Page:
Gamer Profile: The Professional GM

Or the Pro as I'll call him here. You probably know the Pro. There's probably a Pro in your home town. And he's not called the Pro because he's actually good or professional at what he does. No, the Pro is just a guy who games a lot, maybe even runs more than one group, or at least lets players come in and out of his campaigns. Maybe he works the night shift, maybe he's unemployed, maybe he's unemployable.

I played with my town's Pro only once to see what the big deal was all about. See, the thing about the Pro is that everybody's heard of him. Everybody's got a friend or an older brother who gamed with him. And I guess that means everybody wants to get in on one of his games. Maybe you shouldn't bother.

First off, the Pro is way too proud of himself for his "accomplishments". He likes his reputation and would like it to be akin to The Monster's. He's lethal. He's challenging. He knows the rules by heart. So I walk in and the first thing he does is size me up (as I am introduced as another guy's DM). "So what's the toughest adventure module you ever read? Cuz nothing beats Throne of Bloodstone." For non-initiates, it's an AD&D module that has you face off against big demon lords and is either epic in scope or requires ridiculous player character levels, depending on your perspective. He then goes on to show off a monster he's designed called "DungeonMaster's Discretion". It can do anything the DM wants it to. Very clever.

So let's get down to playing. An old school dungeon crawl, we come into the middle of things as these things usually go. At some point, everybody dies. Total Party Kill, as they say. We don't care much cuz we just rolled up these characters for this try-out session, but it riles up the regular players. The Pro, for a good thirty seconds basking in the sheer unadulterated power only a pair of percentile dice can give you, sheepishly tells us it was all an illusion--? Dealing with the Pro is like asking a child to decide where the family will go on vacation. He doesn't know what to do with that kind of power.

But if that were all, I'd simply write him off as overrated and move on. However, the Pro GM is surrounded by his Pro Players, and that puts him in a totally different category. I'd say somewhere around 70% of the session was wasted on these two guys arguing over rule points with the Pro. It's like being at the Supreme Court, with obscure precedents and references from across the TSR library. They're digging out the Manual of the Planes to prove a point, they're bringing up past sessions, and the Pro just sits there and tries to amend events to fit the rulings.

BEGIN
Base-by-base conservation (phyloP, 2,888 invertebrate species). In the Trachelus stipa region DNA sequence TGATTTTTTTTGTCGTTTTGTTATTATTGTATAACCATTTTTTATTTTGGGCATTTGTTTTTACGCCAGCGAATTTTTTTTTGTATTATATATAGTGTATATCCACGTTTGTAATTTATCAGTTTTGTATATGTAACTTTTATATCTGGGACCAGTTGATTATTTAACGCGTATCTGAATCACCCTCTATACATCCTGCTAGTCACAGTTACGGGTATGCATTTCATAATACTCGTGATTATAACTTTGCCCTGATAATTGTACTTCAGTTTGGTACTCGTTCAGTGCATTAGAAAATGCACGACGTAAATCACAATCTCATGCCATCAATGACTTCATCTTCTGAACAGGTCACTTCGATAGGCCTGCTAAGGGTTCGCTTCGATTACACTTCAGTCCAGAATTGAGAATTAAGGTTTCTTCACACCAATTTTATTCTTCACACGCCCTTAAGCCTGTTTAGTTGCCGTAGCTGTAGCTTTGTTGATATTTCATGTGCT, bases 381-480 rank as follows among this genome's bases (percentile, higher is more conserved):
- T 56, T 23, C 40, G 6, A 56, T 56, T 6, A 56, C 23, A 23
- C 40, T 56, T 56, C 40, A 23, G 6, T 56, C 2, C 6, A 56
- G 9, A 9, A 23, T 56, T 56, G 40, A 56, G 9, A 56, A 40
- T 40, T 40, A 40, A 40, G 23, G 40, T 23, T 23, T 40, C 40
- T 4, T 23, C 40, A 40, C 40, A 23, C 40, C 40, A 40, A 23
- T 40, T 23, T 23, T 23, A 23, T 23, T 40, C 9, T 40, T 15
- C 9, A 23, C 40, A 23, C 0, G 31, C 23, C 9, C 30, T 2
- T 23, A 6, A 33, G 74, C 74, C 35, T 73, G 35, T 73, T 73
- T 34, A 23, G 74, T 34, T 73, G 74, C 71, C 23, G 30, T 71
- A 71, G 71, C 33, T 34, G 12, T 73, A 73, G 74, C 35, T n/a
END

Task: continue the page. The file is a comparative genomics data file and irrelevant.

It was like walking into the middle of your parents arguing about money. Just step away and go mow the lawn before either of them decides to take their frustration out on your hide.

So we never went there again. And once again counted ourselves lucky we only had to deal with The Jerk.

4 comments:

FoldedSoup said...

I was going to suggest my all-time least favorite catagory: The Rules Lawyer - but you've tangently covered it nicely...

Siskoid said...

Lawyering should be nipped in the bud as soon as possible. It's just not an enjoyable activity except for the lawyer himself.

Dan said...

The Pro really is the Rules-Lawyer-as-DM, ultimately. I find the guys who have every rulebook and every supplement indexed and cross-referenced in their heads to be terrible DMs because they often lack in what is, in my opinion, the most important thing for a DM to have: creativity. They tend to be stumped when they come across something (as invariably happens) that isn't covered in the rules, and have a hard time improvising when the players do things that aren't covered in their modules/notes.

Siskoid said...

Ultimately, the Rules Lawyer is too focused on the rules. I see the rules as guidelines to support the action, the tone and the suspense (success/failure). But just as die rolls can be fudged for dramatic necessity, so can (and should!) the rules.

If a player reminds me of a certain rule (usually to get an advantage), that's fine, and I might apply it right away, with a minimum of fuss. Same thing with facts, such as a player knowing more than I do about mountain climbing or 18th century France. making quick decisions is part of the game, because the story needs to keep rolling along.

I'm reminded of a story a friend of mine told me about the time he tried the old Chivalry & Sorcery. The rules on that thing are extremely detailed. One whole session and his character only managed to shoot an arrow at a guy on a horse. And missed the guy.

That is some slow-moving action!

 

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